Above & Beyond Acoustic: Giving Up the Day Job

In the middle of a very successful career and global renown as Electronic Dance Music (EDM) superstars UK’s Above & Beyond surprised their fans by releasing non-electronic arrangements of their songs, which did very well. In 2014 they released Acoustic, and then in 2017 Acoustic II.  They took the acoustic arrangements on tour with strings, brass, and vocalists. The sound is lush and sophisticated.

Directors Myles Desenberg and Paul Dugdale filmed their performances since 2010 and have added concert footage to backstage time with the members of the group as they prepared for the crowning achievement of the Acoustic II tour : playing at the Hollywood Bowl in L.A. The resulting concert doc is Above & Beyond Acoustic: Giving Up the Day Job.  

Above & Beyond are beloved stars to fans of EDM. Their style dips into “progressive trance” and several electronic dance genres. Typically featured at trippy electronic festivals like Imagine Music fest, the Electric Daisy Carnival, Tomorrowland, etc they create beat-driven oceans of musical experience under soaring synthesizer waves and immersive light shows. Pieces are arranged less like songs and more like 20-minute shared emotional voyages surfing on the catharsis of the audience. Party drugs like MDMA (“Molly” if you’re more hip than I am) are common.

Above & Beyond are beloved stars to fans of Electronic Dance Music…

Taking this in as a non-fan (now new fan) was strange knowing the long-time fans are hearing the songs as variations of EDM pieces they know well. To me, the songs were new in their acoustic form (“acoustic” here meaning no computers) and come across retro-pop in style. I played the acoustic version of Satellite (Above & Beyond remix of Oceanlab) for a friend who knew the band from EDM shows in her college days in Ireland. While she was delighted with the variation, she preferred the original.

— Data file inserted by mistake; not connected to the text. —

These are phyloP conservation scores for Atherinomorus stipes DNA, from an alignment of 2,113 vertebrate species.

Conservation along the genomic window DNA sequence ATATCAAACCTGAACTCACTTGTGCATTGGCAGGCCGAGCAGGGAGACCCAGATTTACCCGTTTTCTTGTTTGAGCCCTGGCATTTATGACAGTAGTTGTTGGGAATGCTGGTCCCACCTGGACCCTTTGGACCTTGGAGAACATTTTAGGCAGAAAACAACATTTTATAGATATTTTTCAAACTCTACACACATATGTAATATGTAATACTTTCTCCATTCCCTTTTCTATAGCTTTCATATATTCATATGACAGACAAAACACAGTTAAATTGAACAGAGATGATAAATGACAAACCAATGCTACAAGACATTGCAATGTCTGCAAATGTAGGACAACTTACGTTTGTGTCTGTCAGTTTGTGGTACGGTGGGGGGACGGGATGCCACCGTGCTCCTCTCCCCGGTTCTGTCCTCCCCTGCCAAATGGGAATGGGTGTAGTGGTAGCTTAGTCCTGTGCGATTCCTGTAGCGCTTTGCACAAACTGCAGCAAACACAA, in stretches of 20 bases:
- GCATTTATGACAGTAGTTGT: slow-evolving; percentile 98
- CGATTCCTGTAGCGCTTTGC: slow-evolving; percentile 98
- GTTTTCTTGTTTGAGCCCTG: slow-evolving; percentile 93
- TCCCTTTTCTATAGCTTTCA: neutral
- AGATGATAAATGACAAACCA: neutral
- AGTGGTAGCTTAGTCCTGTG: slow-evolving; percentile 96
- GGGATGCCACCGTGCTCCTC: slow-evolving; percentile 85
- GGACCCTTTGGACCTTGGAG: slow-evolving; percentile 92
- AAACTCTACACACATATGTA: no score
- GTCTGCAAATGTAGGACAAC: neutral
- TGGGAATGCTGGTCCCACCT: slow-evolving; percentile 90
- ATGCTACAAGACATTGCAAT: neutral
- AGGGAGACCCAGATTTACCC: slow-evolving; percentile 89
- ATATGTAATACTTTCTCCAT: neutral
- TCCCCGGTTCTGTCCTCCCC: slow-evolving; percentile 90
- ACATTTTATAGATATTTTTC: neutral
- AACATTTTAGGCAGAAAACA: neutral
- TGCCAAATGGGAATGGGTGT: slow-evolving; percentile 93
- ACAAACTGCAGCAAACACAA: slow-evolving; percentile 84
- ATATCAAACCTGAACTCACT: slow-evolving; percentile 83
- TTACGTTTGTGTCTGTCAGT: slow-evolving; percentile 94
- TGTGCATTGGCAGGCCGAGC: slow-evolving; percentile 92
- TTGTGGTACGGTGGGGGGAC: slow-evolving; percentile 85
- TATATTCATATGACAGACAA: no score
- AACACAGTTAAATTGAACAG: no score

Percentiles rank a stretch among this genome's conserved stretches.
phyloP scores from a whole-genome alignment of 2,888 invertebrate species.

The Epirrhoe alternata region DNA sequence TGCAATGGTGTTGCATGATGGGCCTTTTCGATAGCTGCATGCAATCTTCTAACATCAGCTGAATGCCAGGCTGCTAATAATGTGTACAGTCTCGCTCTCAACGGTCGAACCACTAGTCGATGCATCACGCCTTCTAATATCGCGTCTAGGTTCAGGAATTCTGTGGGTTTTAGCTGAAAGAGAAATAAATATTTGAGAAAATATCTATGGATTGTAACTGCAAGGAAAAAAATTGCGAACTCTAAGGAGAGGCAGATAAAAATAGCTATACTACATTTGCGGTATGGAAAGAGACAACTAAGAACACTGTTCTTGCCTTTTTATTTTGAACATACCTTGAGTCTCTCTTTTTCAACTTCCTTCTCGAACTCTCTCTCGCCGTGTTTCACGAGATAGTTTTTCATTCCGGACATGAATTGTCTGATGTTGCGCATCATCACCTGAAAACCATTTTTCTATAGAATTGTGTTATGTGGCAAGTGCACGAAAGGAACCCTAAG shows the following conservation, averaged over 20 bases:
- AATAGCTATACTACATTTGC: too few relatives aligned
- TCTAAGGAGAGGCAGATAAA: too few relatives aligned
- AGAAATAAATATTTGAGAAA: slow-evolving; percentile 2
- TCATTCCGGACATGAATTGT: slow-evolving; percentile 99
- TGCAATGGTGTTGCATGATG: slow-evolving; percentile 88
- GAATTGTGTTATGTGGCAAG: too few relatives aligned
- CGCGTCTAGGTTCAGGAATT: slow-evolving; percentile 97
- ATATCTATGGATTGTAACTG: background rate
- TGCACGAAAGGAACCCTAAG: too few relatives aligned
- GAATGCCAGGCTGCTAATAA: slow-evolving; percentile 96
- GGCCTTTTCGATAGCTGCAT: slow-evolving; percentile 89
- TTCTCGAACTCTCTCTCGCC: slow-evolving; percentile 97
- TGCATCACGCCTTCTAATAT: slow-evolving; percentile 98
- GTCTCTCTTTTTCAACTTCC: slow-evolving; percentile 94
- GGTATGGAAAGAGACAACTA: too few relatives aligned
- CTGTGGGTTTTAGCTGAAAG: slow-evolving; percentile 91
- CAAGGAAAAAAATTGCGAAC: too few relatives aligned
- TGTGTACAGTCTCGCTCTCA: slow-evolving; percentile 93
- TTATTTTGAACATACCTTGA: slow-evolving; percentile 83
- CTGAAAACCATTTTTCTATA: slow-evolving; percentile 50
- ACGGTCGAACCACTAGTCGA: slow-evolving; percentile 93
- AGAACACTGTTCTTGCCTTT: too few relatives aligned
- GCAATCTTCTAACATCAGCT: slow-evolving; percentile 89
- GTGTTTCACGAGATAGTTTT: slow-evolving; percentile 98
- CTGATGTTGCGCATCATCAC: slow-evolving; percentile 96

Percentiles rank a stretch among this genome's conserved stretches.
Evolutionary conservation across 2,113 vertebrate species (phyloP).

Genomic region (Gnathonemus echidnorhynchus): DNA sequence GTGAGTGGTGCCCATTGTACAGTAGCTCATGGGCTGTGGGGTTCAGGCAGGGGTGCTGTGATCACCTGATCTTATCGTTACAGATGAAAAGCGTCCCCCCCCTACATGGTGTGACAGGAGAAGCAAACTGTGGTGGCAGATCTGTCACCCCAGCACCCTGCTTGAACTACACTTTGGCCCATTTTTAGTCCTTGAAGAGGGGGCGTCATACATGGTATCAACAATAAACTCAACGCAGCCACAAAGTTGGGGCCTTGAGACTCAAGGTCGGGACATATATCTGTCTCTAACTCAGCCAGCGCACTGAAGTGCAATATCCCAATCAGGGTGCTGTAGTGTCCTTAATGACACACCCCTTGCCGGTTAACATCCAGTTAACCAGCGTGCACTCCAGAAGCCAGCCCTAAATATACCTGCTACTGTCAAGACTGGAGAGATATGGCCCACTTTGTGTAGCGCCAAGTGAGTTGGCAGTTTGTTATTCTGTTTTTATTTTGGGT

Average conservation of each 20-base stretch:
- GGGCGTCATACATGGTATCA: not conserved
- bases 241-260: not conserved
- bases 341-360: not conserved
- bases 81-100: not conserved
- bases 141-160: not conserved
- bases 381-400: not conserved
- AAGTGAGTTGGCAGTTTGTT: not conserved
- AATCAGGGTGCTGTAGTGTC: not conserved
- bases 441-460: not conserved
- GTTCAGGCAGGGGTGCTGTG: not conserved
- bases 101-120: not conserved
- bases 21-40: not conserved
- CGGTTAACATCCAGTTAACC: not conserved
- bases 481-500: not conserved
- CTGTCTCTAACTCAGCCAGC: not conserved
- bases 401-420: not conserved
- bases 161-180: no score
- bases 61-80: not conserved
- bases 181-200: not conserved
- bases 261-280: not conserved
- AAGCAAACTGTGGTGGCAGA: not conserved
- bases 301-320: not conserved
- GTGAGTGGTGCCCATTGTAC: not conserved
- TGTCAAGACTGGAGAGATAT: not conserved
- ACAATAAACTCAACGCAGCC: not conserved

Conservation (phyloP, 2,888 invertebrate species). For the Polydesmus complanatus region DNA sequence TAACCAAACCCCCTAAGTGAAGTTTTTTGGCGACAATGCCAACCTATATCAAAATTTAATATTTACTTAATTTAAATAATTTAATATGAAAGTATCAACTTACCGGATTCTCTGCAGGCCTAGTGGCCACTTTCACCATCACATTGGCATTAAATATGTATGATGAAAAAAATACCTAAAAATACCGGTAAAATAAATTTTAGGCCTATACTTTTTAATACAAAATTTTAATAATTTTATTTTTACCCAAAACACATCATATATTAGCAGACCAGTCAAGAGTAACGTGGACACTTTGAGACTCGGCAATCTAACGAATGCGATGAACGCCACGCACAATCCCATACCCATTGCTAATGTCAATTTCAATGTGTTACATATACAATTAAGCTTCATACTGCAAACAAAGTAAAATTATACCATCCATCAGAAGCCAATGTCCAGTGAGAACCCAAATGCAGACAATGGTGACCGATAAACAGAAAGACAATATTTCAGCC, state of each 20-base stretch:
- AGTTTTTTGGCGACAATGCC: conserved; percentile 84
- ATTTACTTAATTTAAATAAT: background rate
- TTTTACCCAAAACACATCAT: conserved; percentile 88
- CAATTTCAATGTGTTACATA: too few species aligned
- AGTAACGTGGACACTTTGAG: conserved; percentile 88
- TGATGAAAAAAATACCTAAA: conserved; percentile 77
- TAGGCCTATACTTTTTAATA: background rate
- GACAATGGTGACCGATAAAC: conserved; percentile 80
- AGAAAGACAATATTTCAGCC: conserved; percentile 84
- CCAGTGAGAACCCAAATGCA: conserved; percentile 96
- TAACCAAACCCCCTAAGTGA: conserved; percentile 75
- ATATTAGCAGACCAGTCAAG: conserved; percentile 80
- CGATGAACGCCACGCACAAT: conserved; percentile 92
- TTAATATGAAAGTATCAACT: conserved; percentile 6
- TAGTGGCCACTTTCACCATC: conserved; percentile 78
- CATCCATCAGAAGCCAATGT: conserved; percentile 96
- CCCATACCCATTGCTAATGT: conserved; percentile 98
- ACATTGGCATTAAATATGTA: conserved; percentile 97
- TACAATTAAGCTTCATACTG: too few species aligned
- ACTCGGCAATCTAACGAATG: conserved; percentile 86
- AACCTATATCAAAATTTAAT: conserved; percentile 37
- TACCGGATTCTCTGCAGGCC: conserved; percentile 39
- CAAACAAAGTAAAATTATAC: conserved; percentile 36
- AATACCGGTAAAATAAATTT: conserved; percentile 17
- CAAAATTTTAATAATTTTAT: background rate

The film is agreeable and light. The three members, Jono Grant, Tony McGuinness, and Paavo Siljamäk are understated and seem to be enjoying the touring life. Normally concert films feature dramatic displays of either what superlative meta-humans (Beyonce) our idols are or behind-the-scenes peeks of them revealed as repugnant train-wrecks (Oasis). Witness Gaga: Five Foot Two on Netflix. Lady Gaga (who I deeply respect) comes off as one of the more sane stars and yet she still swings between mercurial diva and emotionally fragile personality. Above & Beyond seem shockingly well adjusted. They are humble and wide-eyed at their own crazy success.

At a bar before one of their shows Tony talks about his new apartment back home he hasn’t had time to unpack and he seems sanguine, saying his life on the road with his mates is as much home as anywhere.

“…filmed their performances since 2010 and have added concert footage to backstage time with the members of the group…

The ramp-up to the Hollywood Bowl is nerve-wracking as they work with their support crew to ensure it comes together, which it does beautifully. The last people going onstage before the three band members are their vocalists and the band stops them to warmly wish them a good show.

If you, like me, had never heard of Above & Beyond before this, you’re in for a treat. This film will work best with a good sound system turned up loud. Come for the stylish brit-pop, stay for the EDM experience.

Above & Beyond Acoustic: Giving Up the Day Job (2018). Directed by Myles Desenberg, Paul Dugdale. Starring Jono Grant, Tony McGuinness, Paavo Siljamäki.

8 out of 10

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